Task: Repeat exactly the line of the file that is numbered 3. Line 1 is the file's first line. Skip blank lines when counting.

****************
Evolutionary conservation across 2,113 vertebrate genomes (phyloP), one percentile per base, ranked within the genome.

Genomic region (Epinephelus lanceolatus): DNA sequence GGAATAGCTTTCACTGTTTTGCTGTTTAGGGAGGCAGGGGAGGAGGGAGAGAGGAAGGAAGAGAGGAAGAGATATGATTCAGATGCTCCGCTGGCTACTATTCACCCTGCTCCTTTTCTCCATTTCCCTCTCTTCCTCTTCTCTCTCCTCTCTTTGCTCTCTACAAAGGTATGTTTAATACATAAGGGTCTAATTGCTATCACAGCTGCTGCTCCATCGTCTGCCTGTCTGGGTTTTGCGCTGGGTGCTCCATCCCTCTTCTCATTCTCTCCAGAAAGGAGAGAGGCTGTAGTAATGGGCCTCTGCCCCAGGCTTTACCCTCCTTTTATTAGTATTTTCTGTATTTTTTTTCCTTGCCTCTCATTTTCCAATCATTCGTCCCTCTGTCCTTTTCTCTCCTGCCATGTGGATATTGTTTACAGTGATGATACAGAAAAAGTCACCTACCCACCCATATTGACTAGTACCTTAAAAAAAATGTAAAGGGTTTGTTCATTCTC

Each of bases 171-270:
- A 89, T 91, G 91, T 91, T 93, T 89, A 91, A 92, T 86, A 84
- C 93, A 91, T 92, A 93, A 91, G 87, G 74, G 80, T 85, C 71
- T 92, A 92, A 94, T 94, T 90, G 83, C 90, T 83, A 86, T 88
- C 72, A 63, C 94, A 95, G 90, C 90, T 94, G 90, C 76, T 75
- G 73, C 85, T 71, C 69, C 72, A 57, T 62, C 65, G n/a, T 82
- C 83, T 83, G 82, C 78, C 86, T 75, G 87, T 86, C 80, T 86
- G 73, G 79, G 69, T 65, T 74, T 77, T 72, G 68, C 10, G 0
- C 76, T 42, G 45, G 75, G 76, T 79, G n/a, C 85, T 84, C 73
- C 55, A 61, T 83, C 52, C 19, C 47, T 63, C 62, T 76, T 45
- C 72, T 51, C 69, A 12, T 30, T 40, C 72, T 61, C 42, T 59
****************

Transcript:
Each of bases 171-270: